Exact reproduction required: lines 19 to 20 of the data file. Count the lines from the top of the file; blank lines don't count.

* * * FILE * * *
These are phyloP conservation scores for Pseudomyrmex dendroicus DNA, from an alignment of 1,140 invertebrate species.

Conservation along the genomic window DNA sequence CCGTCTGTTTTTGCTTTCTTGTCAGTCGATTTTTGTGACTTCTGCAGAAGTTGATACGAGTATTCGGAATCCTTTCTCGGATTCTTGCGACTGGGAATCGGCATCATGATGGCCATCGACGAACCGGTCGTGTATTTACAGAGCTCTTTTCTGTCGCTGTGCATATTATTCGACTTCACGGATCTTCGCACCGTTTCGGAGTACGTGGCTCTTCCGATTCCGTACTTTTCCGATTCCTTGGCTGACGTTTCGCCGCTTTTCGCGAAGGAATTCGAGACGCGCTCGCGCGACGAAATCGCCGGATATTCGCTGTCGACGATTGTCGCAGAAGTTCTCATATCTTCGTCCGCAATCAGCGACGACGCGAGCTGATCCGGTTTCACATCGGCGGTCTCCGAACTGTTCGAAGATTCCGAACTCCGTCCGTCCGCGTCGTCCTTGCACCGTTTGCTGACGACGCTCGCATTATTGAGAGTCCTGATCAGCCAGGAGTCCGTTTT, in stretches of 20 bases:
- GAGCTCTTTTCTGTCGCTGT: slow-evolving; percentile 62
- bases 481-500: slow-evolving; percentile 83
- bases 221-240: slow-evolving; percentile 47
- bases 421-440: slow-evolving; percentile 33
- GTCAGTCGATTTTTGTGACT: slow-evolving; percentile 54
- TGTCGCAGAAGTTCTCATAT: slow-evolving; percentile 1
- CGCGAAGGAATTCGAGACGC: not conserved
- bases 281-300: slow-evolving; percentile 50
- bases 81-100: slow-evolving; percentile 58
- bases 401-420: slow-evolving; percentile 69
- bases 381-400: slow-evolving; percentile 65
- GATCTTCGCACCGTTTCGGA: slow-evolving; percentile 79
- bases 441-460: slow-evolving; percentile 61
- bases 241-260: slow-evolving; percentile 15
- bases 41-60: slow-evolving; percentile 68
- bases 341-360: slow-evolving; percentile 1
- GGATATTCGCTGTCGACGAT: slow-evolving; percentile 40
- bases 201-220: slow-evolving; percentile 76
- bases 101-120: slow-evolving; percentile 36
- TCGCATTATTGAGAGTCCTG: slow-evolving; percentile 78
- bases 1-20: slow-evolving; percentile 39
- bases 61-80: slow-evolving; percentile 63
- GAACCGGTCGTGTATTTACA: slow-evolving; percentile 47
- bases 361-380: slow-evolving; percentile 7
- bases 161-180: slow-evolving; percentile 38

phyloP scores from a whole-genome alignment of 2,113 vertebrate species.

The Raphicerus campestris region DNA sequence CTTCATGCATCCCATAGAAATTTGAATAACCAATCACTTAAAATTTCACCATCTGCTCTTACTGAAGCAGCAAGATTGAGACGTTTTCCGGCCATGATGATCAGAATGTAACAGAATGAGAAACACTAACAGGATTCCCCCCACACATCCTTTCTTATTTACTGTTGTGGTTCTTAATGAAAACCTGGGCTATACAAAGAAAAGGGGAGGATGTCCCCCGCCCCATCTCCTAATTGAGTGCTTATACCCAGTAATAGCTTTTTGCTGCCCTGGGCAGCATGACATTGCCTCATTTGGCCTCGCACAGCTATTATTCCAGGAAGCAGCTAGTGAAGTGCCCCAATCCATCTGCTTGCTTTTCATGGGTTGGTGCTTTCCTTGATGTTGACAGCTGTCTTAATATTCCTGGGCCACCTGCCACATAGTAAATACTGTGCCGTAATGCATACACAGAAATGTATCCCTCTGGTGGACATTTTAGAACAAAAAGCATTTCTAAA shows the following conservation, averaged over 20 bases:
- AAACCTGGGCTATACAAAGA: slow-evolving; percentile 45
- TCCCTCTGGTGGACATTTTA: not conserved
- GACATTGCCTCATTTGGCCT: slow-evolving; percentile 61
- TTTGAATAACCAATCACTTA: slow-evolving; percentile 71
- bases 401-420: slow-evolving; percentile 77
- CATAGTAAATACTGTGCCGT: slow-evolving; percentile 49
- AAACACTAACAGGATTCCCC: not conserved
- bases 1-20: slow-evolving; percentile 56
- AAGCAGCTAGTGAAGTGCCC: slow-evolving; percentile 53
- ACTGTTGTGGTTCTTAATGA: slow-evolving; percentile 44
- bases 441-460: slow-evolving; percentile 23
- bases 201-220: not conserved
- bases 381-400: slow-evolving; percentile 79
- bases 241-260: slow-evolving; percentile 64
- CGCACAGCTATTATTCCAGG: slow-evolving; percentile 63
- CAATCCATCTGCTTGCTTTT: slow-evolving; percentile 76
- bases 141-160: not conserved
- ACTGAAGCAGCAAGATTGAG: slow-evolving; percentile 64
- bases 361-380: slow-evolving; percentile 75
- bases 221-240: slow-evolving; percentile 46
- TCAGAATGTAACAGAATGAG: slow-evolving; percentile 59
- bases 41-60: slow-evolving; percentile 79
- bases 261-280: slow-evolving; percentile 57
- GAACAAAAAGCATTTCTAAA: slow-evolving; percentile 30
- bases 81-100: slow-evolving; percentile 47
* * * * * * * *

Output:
- GGATATTCGCTGTCGACGAT: slow-evolving; percentile 40
- bases 201-220: slow-evolving; percentile 76